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Updated: January 4, 2024
Note: The 2023 installment of this event has already taken place.
Asakusa's annual year-end Hagoita Fair is a colorful and exciting traditional event.
The fair features many varieties of brightly decorated hagoita, including large ornamental pieces and ones for children. There are also hagoita with Edo oshi-e (embossed art), a nationally designated traditional craft. Hagoita are rectangular wooden paddles that were originally used to play hanetsuki, a traditional game similar to badminton. They were regarded as lucky objects that "hit away bad luck."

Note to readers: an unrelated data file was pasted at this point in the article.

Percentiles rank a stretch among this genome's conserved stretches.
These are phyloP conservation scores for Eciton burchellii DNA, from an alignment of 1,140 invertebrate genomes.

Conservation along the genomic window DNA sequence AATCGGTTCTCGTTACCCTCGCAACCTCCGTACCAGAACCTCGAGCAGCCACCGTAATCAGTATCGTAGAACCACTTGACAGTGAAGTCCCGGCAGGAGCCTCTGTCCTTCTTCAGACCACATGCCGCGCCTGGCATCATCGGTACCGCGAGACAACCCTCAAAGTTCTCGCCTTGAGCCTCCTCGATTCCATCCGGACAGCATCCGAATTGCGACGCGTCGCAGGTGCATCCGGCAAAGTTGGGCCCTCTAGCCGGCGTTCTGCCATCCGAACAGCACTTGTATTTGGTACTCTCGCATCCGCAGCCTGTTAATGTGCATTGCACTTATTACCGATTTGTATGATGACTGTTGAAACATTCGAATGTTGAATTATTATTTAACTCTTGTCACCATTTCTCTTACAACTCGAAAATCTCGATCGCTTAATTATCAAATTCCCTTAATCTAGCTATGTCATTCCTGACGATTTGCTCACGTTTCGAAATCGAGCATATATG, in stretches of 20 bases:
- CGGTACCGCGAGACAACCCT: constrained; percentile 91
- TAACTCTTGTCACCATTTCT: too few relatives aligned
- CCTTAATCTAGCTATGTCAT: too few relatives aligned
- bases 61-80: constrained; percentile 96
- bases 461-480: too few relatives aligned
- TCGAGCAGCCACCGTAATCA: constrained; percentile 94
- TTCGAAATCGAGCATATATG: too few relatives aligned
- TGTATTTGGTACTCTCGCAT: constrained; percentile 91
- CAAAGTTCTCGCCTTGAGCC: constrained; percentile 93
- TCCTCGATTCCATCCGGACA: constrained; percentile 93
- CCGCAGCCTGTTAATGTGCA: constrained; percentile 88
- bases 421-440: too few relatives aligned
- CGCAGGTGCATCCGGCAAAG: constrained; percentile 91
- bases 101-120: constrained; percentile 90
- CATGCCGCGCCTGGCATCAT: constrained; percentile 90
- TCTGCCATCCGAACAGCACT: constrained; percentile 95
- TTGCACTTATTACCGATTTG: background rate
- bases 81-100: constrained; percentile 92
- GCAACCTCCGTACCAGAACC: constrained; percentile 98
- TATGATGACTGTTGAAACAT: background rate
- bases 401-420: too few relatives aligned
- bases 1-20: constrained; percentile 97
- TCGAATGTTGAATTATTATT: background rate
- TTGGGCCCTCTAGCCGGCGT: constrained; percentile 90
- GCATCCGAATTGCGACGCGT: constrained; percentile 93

Sensoji Temple's Hagoita Fair has its roots in the Edo period (1603-1867), when hagoita decorated with the faces of kabuki actors were sold at year-end markets. From the Edo period through the Taisho era (1912-1926), there was a custom of giving hagoita as a year-end gift to households with children. To accommodate the end-of-year demand, the number of shops selling hagoita grew, and around the middle of the Showa era, the year-end market began to be called the "hagoita fair."
Sensoji Temple's year-end market was one of Edo's biggest events and the oldest market. It has continued for 350 years through to modern day without cancellation, even after the Great Kanto Earthquake of 1923 and through World War II.
There are also special uke-eto (Japanese zodiac) hagoita that can only be bought during this market from the Hagoita Preservation Society in front of the five-story pagoda.
Please check the official event website for the latest updates on opening dates and times, prices, and other information.